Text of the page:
Bulgaria and Romania have been members of the European Union since 2007, but their accession into the Schengen Area of passport-free travel has once again been delayed over concerns in Berlin.
"The time isn't right," German Interior Minister Hans-Peter Friedrich said in Brussels on Thursday. "There are still weaknesses -- especially when it comes to the reliability of the justice system, which prevent us from being able to say: Remove the border controls now." Friedrich had previously stated his intention to veto Schengen membership for the countries in a SPIEGEL interview.
The EU member nation interior ministers, who met in Brussels to discuss the countries' progress towards Schengen membership, said they would review the issue again at the end of the year.
Schengen accession for Bulgaria and Romania has been delayed repeatedly over the past two years. But Bulgarian Interior Minister Tsvetan Tesvetanov said he intends to "maintain a constructive and open and transparent dialogue and to look for a common solution." Accession to Schengen requires a unanimous vote by all EU member states.
Both Romania and Bulgaria are required to undergo regular reviews by the European Commission on progress in eliminating deficits in the countries' justice systems and efforts to combat corruption and organized crime. These reports often paint a grim picture of this situation.
During the Brussels meeting, Friedrich also met with his colleagues from Austria, the Netherlands and Britain to discuss the rise in the number of economic refugees arriving in their countries. EU diplomats speaking to German news agency DPA on the condition of anonymity said the four countries have registered an increasing number of arrivals from Romania and Bulgaria. Friedrich himself has warned repeatedly in recent weeks that the influx will only grow once the countries are given full freedom of movement and access to the labor market across the EU.
'It Is a Non-Problem'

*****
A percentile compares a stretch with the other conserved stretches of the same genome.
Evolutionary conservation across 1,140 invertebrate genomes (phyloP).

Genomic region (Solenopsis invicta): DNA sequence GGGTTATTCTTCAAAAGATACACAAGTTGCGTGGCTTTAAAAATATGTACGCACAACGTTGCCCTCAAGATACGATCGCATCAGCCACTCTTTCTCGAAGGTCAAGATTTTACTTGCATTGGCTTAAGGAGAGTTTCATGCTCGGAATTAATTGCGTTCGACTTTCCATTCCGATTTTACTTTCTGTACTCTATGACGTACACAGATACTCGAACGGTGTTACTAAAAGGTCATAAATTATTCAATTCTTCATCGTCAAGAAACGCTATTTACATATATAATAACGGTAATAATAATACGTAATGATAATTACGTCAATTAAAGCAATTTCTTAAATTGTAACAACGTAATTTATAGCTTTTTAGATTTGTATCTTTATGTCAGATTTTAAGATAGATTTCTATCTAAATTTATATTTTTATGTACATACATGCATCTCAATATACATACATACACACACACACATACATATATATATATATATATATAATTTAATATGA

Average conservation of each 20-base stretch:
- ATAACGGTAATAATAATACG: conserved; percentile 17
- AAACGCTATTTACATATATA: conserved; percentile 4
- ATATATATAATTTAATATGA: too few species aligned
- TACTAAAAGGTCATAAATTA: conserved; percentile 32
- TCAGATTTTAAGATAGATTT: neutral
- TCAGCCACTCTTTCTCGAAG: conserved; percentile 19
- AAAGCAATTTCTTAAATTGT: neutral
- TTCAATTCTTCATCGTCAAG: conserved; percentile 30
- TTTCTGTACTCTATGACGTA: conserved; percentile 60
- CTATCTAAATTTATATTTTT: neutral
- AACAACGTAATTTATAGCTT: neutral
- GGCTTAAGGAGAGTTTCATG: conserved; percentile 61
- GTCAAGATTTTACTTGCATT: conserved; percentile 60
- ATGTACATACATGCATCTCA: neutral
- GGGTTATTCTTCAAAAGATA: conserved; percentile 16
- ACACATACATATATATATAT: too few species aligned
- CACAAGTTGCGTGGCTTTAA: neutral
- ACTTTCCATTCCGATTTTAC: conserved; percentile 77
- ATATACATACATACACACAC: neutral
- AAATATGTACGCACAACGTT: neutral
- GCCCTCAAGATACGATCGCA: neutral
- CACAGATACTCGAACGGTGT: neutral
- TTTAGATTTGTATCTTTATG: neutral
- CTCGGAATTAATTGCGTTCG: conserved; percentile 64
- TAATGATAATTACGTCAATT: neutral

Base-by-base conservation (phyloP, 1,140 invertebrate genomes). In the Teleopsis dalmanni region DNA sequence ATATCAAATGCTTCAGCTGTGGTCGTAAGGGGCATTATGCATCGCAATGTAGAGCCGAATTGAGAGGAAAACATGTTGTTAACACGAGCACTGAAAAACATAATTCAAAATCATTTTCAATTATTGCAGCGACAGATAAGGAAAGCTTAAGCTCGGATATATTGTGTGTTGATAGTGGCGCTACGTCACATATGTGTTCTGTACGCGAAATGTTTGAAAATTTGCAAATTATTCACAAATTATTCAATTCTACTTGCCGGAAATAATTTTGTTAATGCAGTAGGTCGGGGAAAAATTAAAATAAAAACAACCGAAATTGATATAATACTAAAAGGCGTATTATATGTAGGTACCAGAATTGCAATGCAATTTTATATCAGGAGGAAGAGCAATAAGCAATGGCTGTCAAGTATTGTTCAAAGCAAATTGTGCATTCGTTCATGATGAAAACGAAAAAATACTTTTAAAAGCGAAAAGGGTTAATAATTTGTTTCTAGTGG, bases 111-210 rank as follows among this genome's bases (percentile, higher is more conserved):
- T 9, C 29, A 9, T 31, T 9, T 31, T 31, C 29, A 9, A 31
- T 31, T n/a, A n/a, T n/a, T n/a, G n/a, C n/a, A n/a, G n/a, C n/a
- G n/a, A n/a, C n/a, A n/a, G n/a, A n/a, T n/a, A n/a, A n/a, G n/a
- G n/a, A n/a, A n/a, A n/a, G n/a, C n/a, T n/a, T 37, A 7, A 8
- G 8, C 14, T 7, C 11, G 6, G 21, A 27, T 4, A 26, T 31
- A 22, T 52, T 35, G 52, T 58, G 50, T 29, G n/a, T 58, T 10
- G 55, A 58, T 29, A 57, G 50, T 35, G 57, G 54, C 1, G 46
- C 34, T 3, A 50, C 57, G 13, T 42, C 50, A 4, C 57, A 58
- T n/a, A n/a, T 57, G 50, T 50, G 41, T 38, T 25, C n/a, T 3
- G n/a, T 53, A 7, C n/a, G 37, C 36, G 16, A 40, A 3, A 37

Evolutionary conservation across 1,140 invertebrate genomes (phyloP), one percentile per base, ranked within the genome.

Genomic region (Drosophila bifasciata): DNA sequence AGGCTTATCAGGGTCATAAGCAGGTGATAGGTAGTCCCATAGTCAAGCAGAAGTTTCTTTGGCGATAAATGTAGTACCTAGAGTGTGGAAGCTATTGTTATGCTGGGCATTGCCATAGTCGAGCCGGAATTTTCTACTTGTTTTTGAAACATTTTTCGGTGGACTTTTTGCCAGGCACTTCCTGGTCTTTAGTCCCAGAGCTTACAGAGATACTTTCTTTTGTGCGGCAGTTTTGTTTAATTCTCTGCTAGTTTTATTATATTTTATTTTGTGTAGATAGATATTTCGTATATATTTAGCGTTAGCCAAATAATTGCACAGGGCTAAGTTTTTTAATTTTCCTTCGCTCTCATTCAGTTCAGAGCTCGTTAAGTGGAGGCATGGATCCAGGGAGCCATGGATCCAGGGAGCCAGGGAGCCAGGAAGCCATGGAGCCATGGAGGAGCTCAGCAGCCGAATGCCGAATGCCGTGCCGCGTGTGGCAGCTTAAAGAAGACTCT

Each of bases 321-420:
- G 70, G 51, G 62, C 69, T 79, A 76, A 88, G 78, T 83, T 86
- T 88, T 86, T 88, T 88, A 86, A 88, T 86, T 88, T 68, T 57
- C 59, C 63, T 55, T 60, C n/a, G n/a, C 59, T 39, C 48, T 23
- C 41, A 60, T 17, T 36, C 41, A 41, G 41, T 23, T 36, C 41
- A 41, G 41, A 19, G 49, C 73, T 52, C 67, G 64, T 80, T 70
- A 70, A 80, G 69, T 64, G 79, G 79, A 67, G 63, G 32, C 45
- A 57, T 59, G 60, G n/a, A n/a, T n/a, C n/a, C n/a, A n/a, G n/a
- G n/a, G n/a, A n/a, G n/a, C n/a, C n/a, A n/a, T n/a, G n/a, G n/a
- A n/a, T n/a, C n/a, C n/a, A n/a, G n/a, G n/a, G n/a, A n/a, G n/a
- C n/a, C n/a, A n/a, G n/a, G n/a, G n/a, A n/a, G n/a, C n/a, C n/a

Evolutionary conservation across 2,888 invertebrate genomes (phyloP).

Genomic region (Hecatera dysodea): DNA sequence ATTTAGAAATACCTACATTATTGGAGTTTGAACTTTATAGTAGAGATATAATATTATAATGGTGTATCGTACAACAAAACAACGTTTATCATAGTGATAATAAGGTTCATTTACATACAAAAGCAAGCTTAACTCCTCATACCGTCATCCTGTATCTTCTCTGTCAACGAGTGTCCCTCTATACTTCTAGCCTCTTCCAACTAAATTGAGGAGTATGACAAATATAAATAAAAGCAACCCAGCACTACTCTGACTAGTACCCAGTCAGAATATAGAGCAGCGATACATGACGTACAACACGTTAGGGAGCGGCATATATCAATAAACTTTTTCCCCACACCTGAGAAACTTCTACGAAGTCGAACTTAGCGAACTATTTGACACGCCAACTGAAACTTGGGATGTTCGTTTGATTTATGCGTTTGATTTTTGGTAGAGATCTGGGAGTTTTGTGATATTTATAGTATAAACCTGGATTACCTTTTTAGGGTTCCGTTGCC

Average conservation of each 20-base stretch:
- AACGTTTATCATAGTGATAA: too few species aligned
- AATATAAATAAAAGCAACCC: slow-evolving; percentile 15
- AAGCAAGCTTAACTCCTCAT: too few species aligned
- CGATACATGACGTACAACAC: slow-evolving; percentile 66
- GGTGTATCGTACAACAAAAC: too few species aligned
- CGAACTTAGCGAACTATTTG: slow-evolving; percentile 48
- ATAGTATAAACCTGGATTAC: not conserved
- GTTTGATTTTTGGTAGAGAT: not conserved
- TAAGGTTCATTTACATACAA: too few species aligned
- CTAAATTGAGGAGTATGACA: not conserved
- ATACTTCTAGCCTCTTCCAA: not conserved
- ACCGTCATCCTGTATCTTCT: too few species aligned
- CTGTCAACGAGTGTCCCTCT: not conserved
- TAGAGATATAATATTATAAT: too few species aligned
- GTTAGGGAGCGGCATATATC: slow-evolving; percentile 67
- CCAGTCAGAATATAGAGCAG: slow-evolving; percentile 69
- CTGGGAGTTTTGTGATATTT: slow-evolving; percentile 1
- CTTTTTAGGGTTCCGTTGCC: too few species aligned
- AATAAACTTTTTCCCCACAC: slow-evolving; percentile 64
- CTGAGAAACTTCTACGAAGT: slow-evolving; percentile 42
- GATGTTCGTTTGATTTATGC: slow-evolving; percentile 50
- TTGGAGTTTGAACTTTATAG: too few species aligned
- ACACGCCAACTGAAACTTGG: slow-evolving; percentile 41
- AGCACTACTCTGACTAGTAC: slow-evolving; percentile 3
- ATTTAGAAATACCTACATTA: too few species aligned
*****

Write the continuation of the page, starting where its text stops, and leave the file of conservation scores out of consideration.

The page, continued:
Friedrich is a member of the Christian Social Union, the Bavarian sister party to Chancellor Merkel's conservative Christian Democratic Union. Although the two parties govern together at the national level, they conduct political campaigns separately. Many observers have noted a populist tone in Friedrich's remarks on the wave of migration, with one major paper noting that he may be seeking to position his party more conservatively than Merkel's CDU, which many accuse of having veered to the left under the chancellor. In recent weeks, he has accused the new immigrants of taking advantage of the German social welfare system through what the British call "benefits tourism" and the Germans call "poverty migration."
Thursday proved no different. "Does freedom of movement mean we have to assume that people from all over Europe who believe that they can live better on welfare in Germany than they can in their own countries will come to Germany?" he asked. "This danger cannot be allowed to come true." He added that the right to freedom of movement must be protected against abuse.
However, European Commission spokesman Jonathan Todd said no EU country has presented "any evidence whatsoever that there is benefit tourism. It is a non-problem. It does not exist. There is a perception in some member states that has no grounding in reality."
The issue features on the editorial pages of a number of national newspapers in Germany on Friday, all of them with left of center viewpoints. Most are deeply critical of Friedrich, accusing the politician of trying to score votes ahead of September's national election by blocking Bulgaria and Romania from entering the Schengen Area.
Süddeutsche Zeitung writes: